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So I need to compress a directory with max compression.

How can I do it with xz? I mean I will need tar too because I can't compress a directory with only xz. Is there a oneliner to produce e.g. foo.tar.xz?

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FWIW, man 1 xz says it's not a good idea to blindly use -9 for everything like it often is with gzip(1) and bzip2(1). -7 ... -9 [...] These are useful only when compressing files bigger than 8 MiB, 16 MiB, and 32 MiB, respectively. RTFM for more info. –  cychoi Feb 10 at 7:42

5 Answers 5

up vote 19 down vote accepted

Assuming xz honors the standard set of commandline flags - including compression level flags, you could try:

tar -cf - foo/ | xz -9 -c - > foo.tar.xz 
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and this uses maximum compression level with XZ? –  LanceBaynes Jan 12 '12 at 21:34
    
adding -9 to xz will make it max –  bdowning Jan 12 '12 at 21:45

With a recent GNU tar on bash or derived shell:

XZ_OPT=-9 tar cJf tarfile.tar.xz directory

tar's lowercase j switch uses bzip, uppercase J switch uses xz.

The XZ_OPT environment variable lets you set xz options that cannot be passed via calling applications such as tar.

This is now maximal.

See man xz for other options you can set (-e/--extreme might give you some additional compression benefit for some datasets).

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and this uses maximum compression level with XZ? –  LanceBaynes Jan 12 '12 at 21:34
    
It does now, see edited answer and XZ_OPT env var ;) –  bdowning Jan 13 '12 at 0:08
8  
No, you don't. That's the whole point. You can set the environment var for just that invocation. You can export it if you want to, but you don't have to. –  bdowning Apr 23 '13 at 9:36
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You're assuming bash-like shell for that. –  anddam Apr 29 '13 at 19:56
1  
@anddam, that's supported by all shells of the Bourne family (Bourne, ksh, mksh, pdksh, ash, dash, bash, yash, zsh) and rc and akanga. fish, csh, tcsh and es being the major shells that don't support it. There, you'd use the env command. –  Stéphane Chazelas Jan 20 at 10:33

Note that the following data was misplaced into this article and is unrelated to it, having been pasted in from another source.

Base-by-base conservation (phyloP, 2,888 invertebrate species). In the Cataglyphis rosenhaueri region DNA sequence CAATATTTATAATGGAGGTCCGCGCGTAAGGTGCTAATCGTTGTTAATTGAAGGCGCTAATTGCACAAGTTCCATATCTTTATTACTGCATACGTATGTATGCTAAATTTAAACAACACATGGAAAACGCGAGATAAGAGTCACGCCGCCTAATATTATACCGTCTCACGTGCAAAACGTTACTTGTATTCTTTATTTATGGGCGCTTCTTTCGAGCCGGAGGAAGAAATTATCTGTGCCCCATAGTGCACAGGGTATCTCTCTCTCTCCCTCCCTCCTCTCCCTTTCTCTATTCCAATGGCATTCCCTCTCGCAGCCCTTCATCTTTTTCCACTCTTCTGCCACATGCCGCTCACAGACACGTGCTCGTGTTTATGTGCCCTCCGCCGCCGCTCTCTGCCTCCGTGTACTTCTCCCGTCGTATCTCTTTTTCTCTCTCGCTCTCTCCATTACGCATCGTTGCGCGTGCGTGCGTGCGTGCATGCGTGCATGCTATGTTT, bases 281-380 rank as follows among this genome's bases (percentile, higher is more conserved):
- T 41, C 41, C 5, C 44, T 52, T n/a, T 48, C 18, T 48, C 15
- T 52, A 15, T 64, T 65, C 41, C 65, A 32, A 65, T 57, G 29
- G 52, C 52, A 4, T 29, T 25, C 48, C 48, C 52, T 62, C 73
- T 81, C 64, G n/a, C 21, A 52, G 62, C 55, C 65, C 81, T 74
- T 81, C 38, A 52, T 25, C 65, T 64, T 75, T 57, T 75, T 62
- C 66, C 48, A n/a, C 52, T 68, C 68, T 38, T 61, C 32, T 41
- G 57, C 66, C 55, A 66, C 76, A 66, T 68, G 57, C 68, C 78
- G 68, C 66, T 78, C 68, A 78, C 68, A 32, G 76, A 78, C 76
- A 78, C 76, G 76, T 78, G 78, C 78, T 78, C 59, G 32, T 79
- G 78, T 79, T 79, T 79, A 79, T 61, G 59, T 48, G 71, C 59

You might try different options, for me -4e works better

tar cf - wam_GG_${dir}.nc | xz -4e > wam_GG_${dir}.nc.tar.xz 

I tested by running:

$ tar -cf - wam_GG.nc | xz -4e > wam_GG.nc.xz
$ tar -cf - wam_GG.nc | xz -9e > wam_GG.nc.xz.2

So, it seems that option -4e works a little bit better than -9e.

$ ll wam_GG.nc.xz*
-rw-rw-r--. 1 504 504 2707596 Jan 16  2015 wam_GG.nc.xz
-rw-rw-r--. 1 504 504 2708416 Jan 16  2015 wam_GG.nc.xz.2
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1  
This really doesn't answer the question. This is just an observation that for your particular small data set, -4e already gets the best compression and so the higher levels don't get any more benefit ( and even an ever so slight penalty ). –  psusi Jan 16 at 16:00
    
This does not provide an answer to the question. To critique or request clarification from an author, leave a comment below their post - you can always comment on your own posts, and once you have sufficient reputation you will be able to comment on any post. –  HalosGhost Jan 16 at 16:33
    
Are you the same user as Szymon Roziewski? If so, please don't post multiple answers. Instead, edit your original answer. If you can't access your first account, please see here for how to merge your accounts. In the meantime, I am deleting your previous answer and including it here. –  terdon Jan 16 at 16:35
    
Ok, I have done a more comprehensive study on that. What I got is here. I chose some files from my hardrive and made compression with option -4e and -9e. So, it's better to find your best solution by yourself. You were right, for some cases -9e is better whereas for another it's not: no difference = 660 4e better than 9e = 74 9e better than 4e = 17 total files = 751 tar 2 html 2 csv 2 xml 2 gz 2 ppt 2 eps 2 docx 2 gif 2 rpm 3 png 3 asv 3 xlsx 3 exe 3 rar 4 nc 4 txt 5 odt 6 xls 7 zip 7 doc 9 m 12 dat 17 other 109 pdf 133 135 jpg 270 –  Szymon Roziewski Jan 20 at 9:51
    
(comments may be edited only for 5 minutes) txt 109 txt/pdf 135 –  Szymon Roziewski Jan 20 at 9:59
XZ_OPT=-9e tar cJf tarfile.tar.xz directory

is even better than

XZ_OPT=-9 tar cJf tarfile.tar.xz directory
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tar command uses J flag for xz files. An example:

tar -cJvf foo.tar.xz foo/

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The J was already mentioned in bdowning's answer –  Anthon Jan 8 '14 at 22:58

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